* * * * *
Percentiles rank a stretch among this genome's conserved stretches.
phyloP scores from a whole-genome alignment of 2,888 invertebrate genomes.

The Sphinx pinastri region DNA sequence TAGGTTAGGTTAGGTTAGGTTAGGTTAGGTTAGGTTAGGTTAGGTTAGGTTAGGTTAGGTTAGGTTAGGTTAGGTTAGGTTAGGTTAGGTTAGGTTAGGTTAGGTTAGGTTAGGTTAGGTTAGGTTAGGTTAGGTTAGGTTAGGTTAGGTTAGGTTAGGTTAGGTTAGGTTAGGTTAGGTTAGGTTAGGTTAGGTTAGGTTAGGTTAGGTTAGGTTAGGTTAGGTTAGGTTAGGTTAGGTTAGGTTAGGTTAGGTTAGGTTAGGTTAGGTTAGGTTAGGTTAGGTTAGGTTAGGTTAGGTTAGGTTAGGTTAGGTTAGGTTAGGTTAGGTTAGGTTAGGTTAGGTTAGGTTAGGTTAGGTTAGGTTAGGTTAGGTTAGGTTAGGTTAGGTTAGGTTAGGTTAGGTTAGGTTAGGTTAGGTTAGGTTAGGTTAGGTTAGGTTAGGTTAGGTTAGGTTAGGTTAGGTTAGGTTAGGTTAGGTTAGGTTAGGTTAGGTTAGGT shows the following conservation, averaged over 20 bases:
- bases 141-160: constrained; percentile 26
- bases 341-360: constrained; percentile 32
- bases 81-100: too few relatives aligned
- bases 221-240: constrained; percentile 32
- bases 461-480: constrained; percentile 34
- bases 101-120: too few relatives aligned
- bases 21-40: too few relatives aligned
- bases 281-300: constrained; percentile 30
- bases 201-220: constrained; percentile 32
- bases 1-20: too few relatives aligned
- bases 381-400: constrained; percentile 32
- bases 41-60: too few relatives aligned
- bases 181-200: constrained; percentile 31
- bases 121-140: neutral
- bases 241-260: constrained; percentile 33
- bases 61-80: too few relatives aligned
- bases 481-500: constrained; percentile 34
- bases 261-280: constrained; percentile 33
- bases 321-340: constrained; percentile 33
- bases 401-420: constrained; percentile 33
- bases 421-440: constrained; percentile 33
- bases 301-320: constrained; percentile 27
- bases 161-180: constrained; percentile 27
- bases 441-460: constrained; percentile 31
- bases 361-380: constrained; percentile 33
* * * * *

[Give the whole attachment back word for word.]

Percentiles rank a stretch among this genome's conserved stretches.
phyloP scores from a whole-genome alignment of 2,888 invertebrate genomes.

The Sphinx pinastri region DNA sequence TAGGTTAGGTTAGGTTAGGTTAGGTTAGGTTAGGTTAGGTTAGGTTAGGTTAGGTTAGGTTAGGTTAGGTTAGGTTAGGTTAGGTTAGGTTAGGTTAGGTTAGGTTAGGTTAGGTTAGGTTAGGTTAGGTTAGGTTAGGTTAGGTTAGGTTAGGTTAGGTTAGGTTAGGTTAGGTTAGGTTAGGTTAGGTTAGGTTAGGTTAGGTTAGGTTAGGTTAGGTTAGGTTAGGTTAGGTTAGGTTAGGTTAGGTTAGGTTAGGTTAGGTTAGGTTAGGTTAGGTTAGGTTAGGTTAGGTTAGGTTAGGTTAGGTTAGGTTAGGTTAGGTTAGGTTAGGTTAGGTTAGGTTAGGTTAGGTTAGGTTAGGTTAGGTTAGGTTAGGTTAGGTTAGGTTAGGTTAGGTTAGGTTAGGTTAGGTTAGGTTAGGTTAGGTTAGGTTAGGTTAGGTTAGGTTAGGTTAGGTTAGGTTAGGTTAGGTTAGGTTAGGTTAGGTTAGGTTAGGT shows the following conservation, averaged over 20 bases:
- bases 141-160: constrained; percentile 26
- bases 341-360: constrained; percentile 32
- bases 81-100: too few relatives aligned
- bases 221-240: constrained; percentile 32
- bases 461-480: constrained; percentile 34
- bases 101-120: too few relatives aligned
- bases 21-40: too few relatives aligned
- bases 281-300: constrained; percentile 30
- bases 201-220: constrained; percentile 32
- bases 1-20: too few relatives aligned
- bases 381-400: constrained; percentile 32
- bases 41-60: too few relatives aligned
- bases 181-200: constrained; percentile 31
- bases 121-140: neutral
- bases 241-260: constrained; percentile 33
- bases 61-80: too few relatives aligned
- bases 481-500: constrained; percentile 34
- bases 261-280: constrained; percentile 33
- bases 321-340: constrained; percentile 33
- bases 401-420: constrained; percentile 33
- bases 421-440: constrained; percentile 33
- bases 301-320: constrained; percentile 27
- bases 161-180: constrained; percentile 27
- bases 441-460: constrained; percentile 31
- bases 361-380: constrained; percentile 33